The 6-foot, 206-pound junior had 31 yards on eight carries in Saturday's scrimmage, which came against the first-team defense.
"I gained yards," Langford said. "I got positive yards and against that defense, any yards are good yards. So I took it, I ran hard and had to break tackles."
Head coach Mark Dantonio said Langford is having a good camp, and also said he is breaking tackles.
"Jeremy, I think, has had a good summer camp thus far," Dantonio said. "He's always been extremely, quick, fast, explosive. What has impressed me is, he is running behind his pads and breaking tackles. That's the positive thing."
Co-offensive coordinator Jim Bollman said that it is more than just what Langford did in the scrimmage, but what he has shown through the early fall practices.
"He has been running very well," Bollman said. "He has been running very hard. He has been doing the kind of things that we needed a guy in his position to do to be a contributor. Thus far, he has been doing very well."
Langford said he feels like he brings the home-run threat in the backfield that the Spartans need, a sentiment echoed by sophomore quarterback Connor Cook.
"He is just an explosive player," Cook said. "Anytime he touches the ball, he can go the distance. Whether he catches a swing pass out in the flat or just handoff right up the middle."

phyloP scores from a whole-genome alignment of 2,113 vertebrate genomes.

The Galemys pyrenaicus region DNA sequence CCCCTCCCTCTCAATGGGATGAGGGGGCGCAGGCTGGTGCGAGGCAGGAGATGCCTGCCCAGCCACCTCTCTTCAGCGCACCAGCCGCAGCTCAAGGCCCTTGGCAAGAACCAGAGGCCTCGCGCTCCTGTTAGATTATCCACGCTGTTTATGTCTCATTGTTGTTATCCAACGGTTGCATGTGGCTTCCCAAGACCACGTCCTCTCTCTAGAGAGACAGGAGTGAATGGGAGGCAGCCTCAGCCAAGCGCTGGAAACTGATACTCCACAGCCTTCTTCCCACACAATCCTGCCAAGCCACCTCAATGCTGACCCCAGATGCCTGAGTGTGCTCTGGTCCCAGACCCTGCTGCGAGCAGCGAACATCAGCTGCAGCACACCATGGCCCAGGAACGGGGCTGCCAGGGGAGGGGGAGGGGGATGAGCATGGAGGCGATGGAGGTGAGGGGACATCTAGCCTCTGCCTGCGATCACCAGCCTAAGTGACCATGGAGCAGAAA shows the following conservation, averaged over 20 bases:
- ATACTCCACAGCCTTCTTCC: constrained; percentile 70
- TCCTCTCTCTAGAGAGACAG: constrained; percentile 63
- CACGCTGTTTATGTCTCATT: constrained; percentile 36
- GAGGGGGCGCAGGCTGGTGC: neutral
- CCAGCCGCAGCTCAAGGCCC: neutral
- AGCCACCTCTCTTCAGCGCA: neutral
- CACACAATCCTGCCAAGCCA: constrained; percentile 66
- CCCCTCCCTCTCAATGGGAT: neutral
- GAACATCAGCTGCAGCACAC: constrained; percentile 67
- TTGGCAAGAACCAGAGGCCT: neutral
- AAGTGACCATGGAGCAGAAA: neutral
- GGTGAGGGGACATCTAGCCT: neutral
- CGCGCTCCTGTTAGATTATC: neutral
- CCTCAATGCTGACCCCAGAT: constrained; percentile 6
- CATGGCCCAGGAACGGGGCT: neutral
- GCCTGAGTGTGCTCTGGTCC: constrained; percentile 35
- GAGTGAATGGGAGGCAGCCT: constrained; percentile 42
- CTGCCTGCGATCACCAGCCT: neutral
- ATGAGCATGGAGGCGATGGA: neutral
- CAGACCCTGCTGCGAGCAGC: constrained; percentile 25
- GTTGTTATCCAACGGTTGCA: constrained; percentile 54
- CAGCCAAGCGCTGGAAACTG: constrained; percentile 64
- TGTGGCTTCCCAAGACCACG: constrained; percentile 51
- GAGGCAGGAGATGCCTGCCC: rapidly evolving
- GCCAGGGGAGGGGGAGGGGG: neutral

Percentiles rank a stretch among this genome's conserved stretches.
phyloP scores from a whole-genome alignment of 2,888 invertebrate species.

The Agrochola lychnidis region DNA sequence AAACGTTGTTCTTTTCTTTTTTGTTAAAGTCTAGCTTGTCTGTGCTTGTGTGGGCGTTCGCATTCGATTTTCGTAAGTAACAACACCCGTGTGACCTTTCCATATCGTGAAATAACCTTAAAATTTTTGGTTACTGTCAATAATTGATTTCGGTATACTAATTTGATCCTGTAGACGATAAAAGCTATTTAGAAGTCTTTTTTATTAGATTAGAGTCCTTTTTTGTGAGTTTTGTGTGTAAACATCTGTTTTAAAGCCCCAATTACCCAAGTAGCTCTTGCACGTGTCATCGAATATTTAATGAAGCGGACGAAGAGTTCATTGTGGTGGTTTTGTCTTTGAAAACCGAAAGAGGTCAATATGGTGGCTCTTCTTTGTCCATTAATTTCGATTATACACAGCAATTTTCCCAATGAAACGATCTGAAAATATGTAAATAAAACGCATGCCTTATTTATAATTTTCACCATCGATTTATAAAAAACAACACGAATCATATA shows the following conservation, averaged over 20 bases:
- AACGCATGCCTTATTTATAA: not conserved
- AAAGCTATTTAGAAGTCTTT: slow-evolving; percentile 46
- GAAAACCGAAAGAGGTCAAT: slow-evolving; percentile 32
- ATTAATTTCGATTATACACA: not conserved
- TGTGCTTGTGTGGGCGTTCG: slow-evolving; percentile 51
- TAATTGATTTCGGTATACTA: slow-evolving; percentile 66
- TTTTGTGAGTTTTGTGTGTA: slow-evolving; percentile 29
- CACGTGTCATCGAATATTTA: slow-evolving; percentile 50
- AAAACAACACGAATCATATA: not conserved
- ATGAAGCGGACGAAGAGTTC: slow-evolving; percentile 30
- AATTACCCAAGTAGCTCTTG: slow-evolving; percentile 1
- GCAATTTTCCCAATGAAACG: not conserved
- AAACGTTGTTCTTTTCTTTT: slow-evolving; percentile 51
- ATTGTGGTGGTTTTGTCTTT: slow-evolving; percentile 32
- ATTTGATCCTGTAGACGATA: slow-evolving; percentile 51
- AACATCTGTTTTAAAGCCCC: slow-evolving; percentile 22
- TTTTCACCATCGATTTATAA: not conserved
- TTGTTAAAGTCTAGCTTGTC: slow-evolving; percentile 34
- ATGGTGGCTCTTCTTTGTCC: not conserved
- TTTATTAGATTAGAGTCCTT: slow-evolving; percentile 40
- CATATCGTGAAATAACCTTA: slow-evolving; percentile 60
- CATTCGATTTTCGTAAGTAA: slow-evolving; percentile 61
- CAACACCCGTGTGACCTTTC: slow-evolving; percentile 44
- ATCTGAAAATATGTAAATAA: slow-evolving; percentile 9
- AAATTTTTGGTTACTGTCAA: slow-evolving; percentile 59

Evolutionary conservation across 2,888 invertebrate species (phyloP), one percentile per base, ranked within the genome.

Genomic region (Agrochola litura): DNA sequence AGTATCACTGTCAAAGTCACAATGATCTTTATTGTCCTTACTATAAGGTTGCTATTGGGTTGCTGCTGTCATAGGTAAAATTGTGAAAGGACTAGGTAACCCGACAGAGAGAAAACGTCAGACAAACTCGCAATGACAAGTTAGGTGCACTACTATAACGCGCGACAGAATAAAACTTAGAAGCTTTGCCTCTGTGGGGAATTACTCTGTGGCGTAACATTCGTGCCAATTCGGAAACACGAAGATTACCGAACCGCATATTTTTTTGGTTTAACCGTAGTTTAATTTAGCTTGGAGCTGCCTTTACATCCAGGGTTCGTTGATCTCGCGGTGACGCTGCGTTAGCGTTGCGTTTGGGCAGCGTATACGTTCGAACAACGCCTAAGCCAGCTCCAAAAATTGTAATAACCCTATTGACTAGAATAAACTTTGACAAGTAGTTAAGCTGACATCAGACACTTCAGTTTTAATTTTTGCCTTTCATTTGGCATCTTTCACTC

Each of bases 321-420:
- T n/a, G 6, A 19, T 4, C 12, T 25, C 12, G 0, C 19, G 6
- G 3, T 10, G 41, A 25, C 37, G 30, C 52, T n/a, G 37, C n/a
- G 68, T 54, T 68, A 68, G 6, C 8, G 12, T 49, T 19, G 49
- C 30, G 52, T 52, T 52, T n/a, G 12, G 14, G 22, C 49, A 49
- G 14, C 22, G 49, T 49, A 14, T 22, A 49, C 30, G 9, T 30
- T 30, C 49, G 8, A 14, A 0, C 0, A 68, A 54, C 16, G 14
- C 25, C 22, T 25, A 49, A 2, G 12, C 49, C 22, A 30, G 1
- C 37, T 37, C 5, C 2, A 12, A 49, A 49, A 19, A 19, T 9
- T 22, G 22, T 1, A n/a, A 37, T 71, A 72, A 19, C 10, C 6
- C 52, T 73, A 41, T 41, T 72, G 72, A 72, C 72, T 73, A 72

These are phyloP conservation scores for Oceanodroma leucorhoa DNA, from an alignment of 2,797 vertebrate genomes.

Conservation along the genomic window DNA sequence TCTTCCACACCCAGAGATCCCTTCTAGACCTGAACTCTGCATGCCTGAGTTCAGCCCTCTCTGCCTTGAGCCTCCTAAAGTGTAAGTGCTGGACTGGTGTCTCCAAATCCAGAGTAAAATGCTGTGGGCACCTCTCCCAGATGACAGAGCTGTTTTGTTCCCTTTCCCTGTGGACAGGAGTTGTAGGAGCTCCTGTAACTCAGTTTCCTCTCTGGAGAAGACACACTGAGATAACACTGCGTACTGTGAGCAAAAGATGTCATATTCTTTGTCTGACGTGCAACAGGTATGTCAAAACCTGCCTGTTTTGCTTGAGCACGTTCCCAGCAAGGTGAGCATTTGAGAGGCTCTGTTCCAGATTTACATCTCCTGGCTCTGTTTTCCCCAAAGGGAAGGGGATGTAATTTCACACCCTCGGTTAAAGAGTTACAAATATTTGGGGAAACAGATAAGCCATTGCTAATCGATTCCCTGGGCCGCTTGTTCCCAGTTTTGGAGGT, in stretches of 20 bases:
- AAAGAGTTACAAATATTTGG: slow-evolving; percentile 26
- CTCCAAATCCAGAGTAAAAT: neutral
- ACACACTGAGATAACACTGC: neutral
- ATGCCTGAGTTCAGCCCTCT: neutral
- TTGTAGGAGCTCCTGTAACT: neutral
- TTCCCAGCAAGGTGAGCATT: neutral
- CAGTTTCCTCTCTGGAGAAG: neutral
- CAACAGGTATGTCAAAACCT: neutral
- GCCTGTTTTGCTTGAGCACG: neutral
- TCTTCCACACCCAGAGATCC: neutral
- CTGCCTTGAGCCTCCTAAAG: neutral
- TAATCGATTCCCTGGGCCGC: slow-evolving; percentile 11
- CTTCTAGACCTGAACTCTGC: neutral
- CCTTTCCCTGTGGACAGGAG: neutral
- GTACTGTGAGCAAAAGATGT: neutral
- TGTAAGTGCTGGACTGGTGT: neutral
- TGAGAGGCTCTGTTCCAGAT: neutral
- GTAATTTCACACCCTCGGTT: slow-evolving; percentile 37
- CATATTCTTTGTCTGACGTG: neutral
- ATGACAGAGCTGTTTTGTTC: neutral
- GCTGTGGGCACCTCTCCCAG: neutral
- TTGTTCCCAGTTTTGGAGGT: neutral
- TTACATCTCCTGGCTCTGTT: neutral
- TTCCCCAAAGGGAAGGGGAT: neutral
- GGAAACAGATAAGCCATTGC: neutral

While the explosiveness is there, Langford said he had to learn that sometimes you have to take the 4-yard gain and not expect a long play every time.
"I think in the spring, I ran differently and that didn't work and I had to change it up," he said. "I just think just being more patient. When you see it, you hit it then break tackles and I know eventually, I will break a long one. I'm not really worried about the long ones right now, just eating away at the defense."
He said previous Spartans running backs helped him see that it's more than just the big play that makes you a good player.
"I got the game better at running back," Langford said. "I know what you gotta do from watching Le'Veon (Bell) on film or watching Edwin (Baker), watching the older guys when they were here.
"Le'Veon, he broke a lot of tackles. (The line) never blocked like he wanted to, but he broke tackles and set up blocks real well."
Even with all he has learned, perhaps the biggest thing for Langford is finally having a position.
Langford came into Michigan State as a running back, but played cornerback as a redshirt freshman and wide receiver last year as a sophomore before shifting back against in the spring. Langford said he initially thought moving around hurt him, but now he sees it differently.
"I thought it hurt me, but everything happens for a reason," he said. "I feel like it helped me at the end because now I know what the receivers do. Now, I know how the receivers block and now I know what the defense is going to do.
"I think it helped me out in the long run."
Langford said being focused on running back has given him a degree of comfort again.
"Now, I'm just more focused on running back," he said. "I feel more comfortable at running back. I feel like the game is slowing down for me a little bit. Now, I'm just more comfortable back there."
And it shows, as Cook noted how much fun Langford is having so far this fall.
"You can just tell how comfortable he is going in," Cook said. "He is going to be a redshirt junior, and he is just comfortable out there. He is having fun making plays and just enjoying life."